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Groups of citizens have been organizing worldwide to fight against fossil fuel industry's negative impacts on their lives. These impacts are either direct—through expropriations of land and development of infrastructure against the will of the population—or indirect—through their role in the sharp increase of climate-altering emissions threatening health and livelihoods worldwide.
These movements are often born spontaneously in response to a present challenge or threat. Through grassroot organizing, the impact of a handful of determined citizens can grow dramatically and has, in many instances, forced fossil fuel companies to abandon projects, deal with less and less private investments or defend themselves in courts.
Here are three stories from the Philippines, Brazil and the U.S. that show how small groups of determined people have taken on large corporations and shifted the local economic and political context.
The videos have been produced by 350.org as part of the Fossil Free campaign.
Since 2015, citizens of Atimonan, Quezon province, in the Philippines, have been opposing the construction of a 1,200-megawatt coal-fired power plant.
Despite the determination of government authorities at national and provincial level to move forward with the project, the citizens of Atimonan and of the whole province have organized rallies in front of one of the banks funding the project, disrupted a meeting of the provincial board and overall voiced their concern and opposition.
Father Puno, of the Our Lady of the Angels parish in Atimonan, has been one of the most vocal regarding the potentially nefarious impacts of the future power plant, organizing a prayer-vigil attended by more than 1,500 people.
While opposing coal as an energy source, local parishioners have also discovered solar power and decided to install solar panels on the roof of the church, turning their stewardship for natural resources and people's health into a message in support of a fast and just 100 percent renewable energy transition for all.
The citizens of Peruíbe, in the Southeast region of Brazil, have been actively resisting the development of a new thermoelectric power plant, which would have been one of the largest of its kind. Citizens have organized themselves, putting pressure on city councilors to approve an amendment to the municipal law that would prevent other large polluting projects from being built in the city.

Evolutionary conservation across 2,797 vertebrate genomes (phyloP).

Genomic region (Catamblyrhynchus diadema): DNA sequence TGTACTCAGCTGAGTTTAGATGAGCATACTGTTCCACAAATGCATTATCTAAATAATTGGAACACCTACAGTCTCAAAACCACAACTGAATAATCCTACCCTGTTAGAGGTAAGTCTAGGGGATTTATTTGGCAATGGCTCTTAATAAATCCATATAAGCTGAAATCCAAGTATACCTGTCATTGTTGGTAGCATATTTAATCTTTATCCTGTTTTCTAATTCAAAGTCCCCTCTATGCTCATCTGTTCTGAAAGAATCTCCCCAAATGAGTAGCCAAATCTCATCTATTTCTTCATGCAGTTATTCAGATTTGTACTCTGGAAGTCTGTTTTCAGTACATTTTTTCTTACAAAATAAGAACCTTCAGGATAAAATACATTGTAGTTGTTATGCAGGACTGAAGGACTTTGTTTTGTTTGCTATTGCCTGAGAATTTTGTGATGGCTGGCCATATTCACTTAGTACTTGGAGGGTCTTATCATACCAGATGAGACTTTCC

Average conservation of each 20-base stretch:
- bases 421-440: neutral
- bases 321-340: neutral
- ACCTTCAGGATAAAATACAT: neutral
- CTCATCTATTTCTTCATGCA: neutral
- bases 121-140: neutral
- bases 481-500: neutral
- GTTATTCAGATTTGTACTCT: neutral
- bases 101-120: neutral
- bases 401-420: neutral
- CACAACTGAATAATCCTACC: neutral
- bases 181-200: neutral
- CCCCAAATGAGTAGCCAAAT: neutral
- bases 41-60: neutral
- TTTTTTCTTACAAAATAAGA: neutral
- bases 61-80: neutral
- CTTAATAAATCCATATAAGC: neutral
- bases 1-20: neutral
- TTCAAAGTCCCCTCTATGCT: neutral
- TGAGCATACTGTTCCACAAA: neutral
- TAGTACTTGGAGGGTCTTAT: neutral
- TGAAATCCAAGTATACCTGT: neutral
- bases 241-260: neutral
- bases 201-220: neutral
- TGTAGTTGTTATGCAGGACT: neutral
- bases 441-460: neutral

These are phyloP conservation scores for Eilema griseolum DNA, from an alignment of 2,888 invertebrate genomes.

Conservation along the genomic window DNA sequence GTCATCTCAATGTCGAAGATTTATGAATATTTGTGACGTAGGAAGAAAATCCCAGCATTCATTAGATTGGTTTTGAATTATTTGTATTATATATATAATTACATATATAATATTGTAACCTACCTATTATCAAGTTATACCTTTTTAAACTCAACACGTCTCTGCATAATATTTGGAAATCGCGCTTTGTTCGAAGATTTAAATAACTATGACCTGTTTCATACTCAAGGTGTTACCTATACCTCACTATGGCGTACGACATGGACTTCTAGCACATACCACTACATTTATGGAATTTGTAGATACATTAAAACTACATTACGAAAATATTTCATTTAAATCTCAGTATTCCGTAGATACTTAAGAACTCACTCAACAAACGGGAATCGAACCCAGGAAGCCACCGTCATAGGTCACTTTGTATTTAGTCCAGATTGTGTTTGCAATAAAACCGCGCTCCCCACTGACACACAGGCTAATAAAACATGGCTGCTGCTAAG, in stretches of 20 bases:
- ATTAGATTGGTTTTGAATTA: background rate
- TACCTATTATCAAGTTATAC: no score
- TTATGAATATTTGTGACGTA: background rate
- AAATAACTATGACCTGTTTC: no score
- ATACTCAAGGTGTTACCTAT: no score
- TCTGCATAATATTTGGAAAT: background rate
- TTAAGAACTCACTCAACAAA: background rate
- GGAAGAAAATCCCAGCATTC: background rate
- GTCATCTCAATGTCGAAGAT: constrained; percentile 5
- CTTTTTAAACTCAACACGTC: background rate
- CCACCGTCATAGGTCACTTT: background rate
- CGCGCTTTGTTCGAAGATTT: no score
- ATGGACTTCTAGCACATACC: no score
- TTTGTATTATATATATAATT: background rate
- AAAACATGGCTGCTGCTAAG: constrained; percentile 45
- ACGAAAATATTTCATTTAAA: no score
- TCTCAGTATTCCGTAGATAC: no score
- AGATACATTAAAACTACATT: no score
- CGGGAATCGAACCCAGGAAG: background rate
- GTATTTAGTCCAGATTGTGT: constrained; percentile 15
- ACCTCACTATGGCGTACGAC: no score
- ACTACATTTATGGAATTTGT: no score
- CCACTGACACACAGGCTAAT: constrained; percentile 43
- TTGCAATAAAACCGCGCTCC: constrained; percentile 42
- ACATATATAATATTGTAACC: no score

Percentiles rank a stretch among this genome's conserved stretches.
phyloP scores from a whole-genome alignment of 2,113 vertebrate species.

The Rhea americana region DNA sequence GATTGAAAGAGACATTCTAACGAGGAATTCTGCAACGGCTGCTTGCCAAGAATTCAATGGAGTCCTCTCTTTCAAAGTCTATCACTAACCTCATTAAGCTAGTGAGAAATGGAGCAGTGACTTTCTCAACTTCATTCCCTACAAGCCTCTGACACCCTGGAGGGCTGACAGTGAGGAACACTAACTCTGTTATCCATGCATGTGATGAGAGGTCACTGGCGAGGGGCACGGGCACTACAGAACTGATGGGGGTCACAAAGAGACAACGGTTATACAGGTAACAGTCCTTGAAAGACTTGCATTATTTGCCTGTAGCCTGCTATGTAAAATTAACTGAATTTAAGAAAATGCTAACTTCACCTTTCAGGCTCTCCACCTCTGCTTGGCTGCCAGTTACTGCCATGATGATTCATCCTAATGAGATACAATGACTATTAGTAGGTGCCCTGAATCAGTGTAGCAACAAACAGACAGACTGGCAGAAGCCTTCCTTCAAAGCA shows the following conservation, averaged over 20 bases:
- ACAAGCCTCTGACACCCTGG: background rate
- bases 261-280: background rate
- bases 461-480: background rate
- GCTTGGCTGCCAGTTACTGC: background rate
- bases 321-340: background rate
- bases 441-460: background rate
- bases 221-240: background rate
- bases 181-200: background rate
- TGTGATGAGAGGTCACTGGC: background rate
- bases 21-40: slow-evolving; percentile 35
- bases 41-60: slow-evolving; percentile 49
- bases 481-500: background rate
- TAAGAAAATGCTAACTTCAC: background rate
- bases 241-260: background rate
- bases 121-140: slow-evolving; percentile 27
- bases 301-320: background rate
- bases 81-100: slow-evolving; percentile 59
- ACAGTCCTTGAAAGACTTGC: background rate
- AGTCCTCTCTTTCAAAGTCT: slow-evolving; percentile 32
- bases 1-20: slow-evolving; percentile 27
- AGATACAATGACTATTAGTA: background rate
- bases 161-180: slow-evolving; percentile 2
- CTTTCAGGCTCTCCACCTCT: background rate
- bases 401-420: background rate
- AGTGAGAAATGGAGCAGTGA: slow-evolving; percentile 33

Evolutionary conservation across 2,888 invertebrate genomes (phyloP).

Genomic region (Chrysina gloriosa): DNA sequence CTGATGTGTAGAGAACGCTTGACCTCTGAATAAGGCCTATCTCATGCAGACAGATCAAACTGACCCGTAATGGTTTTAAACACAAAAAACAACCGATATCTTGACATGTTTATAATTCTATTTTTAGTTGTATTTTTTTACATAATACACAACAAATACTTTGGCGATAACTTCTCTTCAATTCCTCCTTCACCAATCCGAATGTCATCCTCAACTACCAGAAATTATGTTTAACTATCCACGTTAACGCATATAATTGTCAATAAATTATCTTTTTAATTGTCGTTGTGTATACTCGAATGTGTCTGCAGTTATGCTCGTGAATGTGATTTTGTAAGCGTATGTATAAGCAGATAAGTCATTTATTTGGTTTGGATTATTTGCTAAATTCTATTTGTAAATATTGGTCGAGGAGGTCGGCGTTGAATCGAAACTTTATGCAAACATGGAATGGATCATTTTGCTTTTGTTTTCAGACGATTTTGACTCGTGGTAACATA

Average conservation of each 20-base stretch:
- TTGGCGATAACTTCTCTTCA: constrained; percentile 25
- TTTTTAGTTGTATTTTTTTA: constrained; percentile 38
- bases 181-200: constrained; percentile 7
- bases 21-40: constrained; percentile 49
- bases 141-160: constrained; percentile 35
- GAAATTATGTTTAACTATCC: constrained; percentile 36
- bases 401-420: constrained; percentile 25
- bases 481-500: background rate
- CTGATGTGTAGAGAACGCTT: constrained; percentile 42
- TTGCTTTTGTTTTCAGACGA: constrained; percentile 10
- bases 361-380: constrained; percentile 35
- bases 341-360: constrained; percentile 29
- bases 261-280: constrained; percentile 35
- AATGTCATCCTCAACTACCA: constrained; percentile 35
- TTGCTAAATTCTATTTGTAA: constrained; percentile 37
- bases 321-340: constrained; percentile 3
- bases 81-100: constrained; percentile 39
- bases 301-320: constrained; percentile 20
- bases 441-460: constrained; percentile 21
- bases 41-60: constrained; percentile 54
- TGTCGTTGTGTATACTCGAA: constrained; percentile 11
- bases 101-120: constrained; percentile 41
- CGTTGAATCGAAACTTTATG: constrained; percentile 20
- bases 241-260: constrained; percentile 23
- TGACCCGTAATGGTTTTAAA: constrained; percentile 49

After a complicated legislative process, which lasted months, the city council finally approved unanimously the amendment.
Peruíbe has clean and sustainable energy to spare and holds unquestionable tourist potential. The region is one of the last reserves of continuous Brazilian Atlantic rain forest in the world, and more than half of the city's territory is in a preservation area.
The controversial industrial project, estimated at R$ 5 billion, was proposed by Gastrading Comércio de Energia, and it would have generated up to 1.7 gigawatts of energy.
New York, New York
In January 2018 the Mayor of New York Bill de Blasio made two important announcements. The first one was that the city would divest its assets from fossil fuel companies.
The second one was that the city had filed a lawsuit in federal courts against the five fossil fuel companies identified as the most responsible for global warming: ExxonMobil, BP, Conoco Phillips, Shell and Chevron.
These announcements came after years of grassroots organizing and it was celebrated as a victory by the many citizen groups that had been mobilizing to push the city to take this decision.
The divestment movement in New York dates back years, driven among other things by the impacts that Hurricane Sandy had on New York and its citizens: more than 100 dead in New York and surrounding areas; an estimated damage of more than $40bn; 100,000 houses damaged of which 2,000 rendered uninhabitable.
The awareness that climate change had played a major role in creating the conditions for Hurricane Sandy to develop and grow in strength convinced many New Yorkers to hit the streets asking the city not to give a penny more to dirty energy.
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EcoWatch Daily Newsletter
The statistics around threatened species are looking grim. A new report by the International Union for Conservation of Nature (IUCN) has added more than 9,000 new additions to its Red List of threatened species, pushing the total number of species on the list to more than 105,000 for the first time, according to the Guardian.
By Kristy Dahl
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